Five bands play for flood relief

Five bands play for flood relief

Musicians for Kodagu presented a diverse mix of styles on an evening marked by a heavy downpour

Esperanto presented three compositions.

It began to pour in the evening on Friday, and that kept many music lovers away from the Bangalore School of Music’s event to raise funds for Kodagu. The venue, Alliance Francaise, filled up partially as the show began at 7.30 pm, half an hour behind schedule.

Moon Arra opened the evening with a longish composition, a poem recited by the well-known jazz singer Madhuri Jagadeesh against loosely structured instrumental music.

Strains of the guitar (M R Jagadeesh) and veena (Geetha Navale) punctuated the occasional vocals of Mythili Anantharaman and Madhuri.

Next came the band Esperanto, with Geetha and Gopal Navale presenting three compositions. Their soulful rendition of the Thyagaraja composition Mokshamu galada was a highlight of the evening.

Gopal played soft, evocative arpeggios and chords on the acoustic guitar to support the haunting beauty of the 18th century composition in raga Saramati, rendered with ease by Geetha.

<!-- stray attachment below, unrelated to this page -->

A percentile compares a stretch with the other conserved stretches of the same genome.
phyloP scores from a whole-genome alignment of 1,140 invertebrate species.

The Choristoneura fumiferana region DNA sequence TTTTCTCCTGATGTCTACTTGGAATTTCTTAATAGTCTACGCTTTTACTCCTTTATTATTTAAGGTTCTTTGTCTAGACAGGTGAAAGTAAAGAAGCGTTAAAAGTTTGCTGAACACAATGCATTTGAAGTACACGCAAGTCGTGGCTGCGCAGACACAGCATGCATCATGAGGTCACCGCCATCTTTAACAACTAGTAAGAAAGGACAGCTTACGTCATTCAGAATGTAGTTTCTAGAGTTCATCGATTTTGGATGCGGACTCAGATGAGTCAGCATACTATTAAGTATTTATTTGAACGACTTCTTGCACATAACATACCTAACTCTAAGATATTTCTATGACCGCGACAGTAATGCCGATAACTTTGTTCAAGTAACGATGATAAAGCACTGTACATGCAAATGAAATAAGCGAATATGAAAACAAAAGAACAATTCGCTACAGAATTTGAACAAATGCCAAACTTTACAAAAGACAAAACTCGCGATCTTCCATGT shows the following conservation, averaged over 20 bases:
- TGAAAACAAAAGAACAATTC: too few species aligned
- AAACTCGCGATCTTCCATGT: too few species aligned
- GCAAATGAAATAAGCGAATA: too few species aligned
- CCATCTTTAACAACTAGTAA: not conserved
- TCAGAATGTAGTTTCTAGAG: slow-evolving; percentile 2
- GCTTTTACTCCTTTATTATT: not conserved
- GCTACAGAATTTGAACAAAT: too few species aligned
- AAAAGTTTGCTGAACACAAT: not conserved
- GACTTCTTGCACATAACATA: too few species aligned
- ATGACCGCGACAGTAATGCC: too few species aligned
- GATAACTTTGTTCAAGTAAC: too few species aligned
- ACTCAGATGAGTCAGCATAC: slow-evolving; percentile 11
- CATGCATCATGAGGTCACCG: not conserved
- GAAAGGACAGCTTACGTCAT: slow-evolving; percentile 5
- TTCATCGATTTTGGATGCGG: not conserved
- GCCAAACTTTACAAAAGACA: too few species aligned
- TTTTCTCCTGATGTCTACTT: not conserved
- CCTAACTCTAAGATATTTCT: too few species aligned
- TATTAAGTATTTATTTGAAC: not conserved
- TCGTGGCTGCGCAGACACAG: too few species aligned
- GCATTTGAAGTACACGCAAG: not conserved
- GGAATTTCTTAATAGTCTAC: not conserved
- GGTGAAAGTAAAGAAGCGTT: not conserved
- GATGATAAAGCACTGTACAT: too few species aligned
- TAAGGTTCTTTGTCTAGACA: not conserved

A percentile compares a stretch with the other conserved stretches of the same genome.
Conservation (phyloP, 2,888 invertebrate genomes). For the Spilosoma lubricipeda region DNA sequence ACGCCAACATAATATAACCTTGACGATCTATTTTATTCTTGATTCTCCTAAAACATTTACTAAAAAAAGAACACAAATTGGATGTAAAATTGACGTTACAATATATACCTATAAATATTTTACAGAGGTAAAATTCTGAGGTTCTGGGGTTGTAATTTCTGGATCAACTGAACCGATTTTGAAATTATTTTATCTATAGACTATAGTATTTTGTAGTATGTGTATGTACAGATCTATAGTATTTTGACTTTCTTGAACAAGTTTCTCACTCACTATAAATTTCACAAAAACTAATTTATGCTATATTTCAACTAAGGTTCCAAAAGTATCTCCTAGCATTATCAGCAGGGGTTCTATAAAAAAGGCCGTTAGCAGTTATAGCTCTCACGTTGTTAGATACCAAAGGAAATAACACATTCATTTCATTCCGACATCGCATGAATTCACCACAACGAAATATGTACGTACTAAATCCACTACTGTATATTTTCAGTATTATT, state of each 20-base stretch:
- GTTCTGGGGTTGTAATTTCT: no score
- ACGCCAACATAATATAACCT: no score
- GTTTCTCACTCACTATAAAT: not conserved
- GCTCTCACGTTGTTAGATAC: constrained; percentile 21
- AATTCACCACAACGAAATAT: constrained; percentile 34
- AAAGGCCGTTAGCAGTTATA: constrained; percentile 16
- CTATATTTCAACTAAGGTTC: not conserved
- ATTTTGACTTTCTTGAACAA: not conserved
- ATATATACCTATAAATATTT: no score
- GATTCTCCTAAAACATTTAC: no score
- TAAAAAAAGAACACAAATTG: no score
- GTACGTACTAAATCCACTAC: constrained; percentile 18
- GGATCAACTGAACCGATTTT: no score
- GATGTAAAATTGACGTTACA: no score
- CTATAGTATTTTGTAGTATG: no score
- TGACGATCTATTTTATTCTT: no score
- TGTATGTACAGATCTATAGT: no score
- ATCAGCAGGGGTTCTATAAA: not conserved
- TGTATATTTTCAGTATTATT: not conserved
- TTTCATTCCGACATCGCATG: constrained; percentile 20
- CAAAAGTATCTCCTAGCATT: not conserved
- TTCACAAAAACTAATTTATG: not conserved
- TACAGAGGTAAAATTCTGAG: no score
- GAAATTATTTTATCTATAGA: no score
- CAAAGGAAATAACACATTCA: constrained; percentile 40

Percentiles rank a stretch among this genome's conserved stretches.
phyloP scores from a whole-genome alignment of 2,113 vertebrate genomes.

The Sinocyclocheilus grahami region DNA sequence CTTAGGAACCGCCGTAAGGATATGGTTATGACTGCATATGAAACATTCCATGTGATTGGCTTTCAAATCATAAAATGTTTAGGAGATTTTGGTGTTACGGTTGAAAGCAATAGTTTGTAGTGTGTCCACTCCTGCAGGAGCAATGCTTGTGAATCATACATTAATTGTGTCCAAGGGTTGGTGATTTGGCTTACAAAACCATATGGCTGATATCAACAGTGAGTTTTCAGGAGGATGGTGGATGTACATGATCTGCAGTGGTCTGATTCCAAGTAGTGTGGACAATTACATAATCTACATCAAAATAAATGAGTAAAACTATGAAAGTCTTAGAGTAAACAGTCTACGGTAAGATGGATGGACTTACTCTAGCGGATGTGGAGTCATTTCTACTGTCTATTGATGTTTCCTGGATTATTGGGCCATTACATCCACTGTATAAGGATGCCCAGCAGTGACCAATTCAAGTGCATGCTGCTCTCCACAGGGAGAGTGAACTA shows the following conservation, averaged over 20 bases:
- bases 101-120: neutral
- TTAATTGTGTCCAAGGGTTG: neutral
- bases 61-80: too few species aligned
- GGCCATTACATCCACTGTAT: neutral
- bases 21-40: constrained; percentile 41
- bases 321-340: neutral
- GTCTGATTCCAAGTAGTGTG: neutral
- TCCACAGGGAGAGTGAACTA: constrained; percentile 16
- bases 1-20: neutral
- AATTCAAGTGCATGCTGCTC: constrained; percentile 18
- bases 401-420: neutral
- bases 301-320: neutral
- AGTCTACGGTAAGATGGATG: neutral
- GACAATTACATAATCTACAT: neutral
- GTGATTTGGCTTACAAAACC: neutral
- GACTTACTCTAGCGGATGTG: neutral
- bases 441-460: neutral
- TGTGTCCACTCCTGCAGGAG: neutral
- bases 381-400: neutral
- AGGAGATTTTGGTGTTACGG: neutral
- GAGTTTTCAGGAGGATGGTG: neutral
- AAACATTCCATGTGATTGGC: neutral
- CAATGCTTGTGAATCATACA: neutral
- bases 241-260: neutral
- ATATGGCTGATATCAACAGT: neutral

The kriti, as those familiar with Karnatik music would know, asks a question, ‘Is moksha possible at all in this life without a knowledge of music?’ The duo wrapped up their act with Nagumomu (raga Abheri), another Thyagaraja composition.

Midnight Poppies, led by Sangeeta Hosea, came on stage next.

They presented several original songs, the zingiest of them being ‘Fly away my butterfly,’ and a couple of covers. With Sangeeta Das, Rajni Shivaram (vocals) and Supreeth Kurthukoti (drums), Sangeeta showcased a sparkling blend of influences, pop being one of them.  

Then came the trio By2Blues. Their songs were marked by the high-voltage instrumentals of Vasudev Prabhu (harmonica), Ananth Menon (guitar) and Joe Antony (cajon). Ananth led the singing, and was accompanied on some songs by Vasudev. Among their original line-up of songs, Urban VIPs was a satirical take on politicians, while another, influenced by the beats of Malayalam music, was a love ballad.

The funky bends of the harmonica combined with the flamboyant strumming of the guitar and the vigorous, folksy rhythms of the cajon to create an unusual, original sound.

The Jazz Anand Ramakrishna trio closed the evening. Anand’s fluent saxophone sound was accompanied by Aman Mahajan on the piano and P S Rohith on the drums. Aman concluded the show with a solo, his delicately structured original composition titled Leaf motif.

Before the music began, environmentalist Joseph Hoover spoke about how insensitivity to nature had contributed to the recent floods in Kodagu and Kerala.

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